Main Article Content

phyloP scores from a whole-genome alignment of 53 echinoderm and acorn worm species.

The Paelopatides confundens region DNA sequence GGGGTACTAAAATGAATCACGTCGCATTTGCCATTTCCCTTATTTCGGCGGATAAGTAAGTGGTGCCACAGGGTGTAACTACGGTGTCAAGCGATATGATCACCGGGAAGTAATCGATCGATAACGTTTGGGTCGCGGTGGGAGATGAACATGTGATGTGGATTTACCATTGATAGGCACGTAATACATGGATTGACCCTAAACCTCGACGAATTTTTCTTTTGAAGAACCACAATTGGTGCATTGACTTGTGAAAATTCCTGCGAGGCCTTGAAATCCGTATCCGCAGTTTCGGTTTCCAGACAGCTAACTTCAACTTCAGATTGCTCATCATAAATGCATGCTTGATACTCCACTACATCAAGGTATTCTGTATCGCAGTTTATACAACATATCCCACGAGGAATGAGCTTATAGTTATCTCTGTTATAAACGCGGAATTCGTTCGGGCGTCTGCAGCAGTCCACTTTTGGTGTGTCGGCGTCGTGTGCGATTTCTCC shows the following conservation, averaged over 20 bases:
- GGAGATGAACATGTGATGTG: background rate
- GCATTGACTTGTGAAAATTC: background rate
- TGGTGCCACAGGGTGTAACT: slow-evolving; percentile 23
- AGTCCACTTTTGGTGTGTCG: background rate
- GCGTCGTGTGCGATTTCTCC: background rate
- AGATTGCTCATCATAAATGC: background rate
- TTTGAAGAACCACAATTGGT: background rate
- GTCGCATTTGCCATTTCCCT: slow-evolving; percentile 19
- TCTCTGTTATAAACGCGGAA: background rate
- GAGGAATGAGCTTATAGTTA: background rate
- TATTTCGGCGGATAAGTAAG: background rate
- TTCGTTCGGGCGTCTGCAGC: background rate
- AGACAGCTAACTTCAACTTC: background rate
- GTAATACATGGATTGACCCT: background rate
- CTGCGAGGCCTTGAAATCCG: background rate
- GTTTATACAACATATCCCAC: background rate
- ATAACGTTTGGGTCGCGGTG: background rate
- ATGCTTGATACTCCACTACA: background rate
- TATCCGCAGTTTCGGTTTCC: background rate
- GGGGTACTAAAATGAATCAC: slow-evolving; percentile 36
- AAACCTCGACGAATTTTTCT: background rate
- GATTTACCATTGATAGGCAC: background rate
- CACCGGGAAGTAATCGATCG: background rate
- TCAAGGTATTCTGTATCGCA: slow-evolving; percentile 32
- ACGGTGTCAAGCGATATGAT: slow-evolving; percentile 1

The article examines the relationship between the national politicians and their civil servants in the reception of the Open Method of Coordination (OMC) policies. Our comparative case study of three policy fields in Slovenia identifies variations in the politico-administrative relations among different policy sectors. These variations can be explained by the weight of the ideological-political burden that determines the extent to which a particular policy sector is politicised. Although the reception of OMC policy is first and foremost in the hands of the national politicians, national civil servants have greater scope to act autonomously in those policy sectors which are less politicised.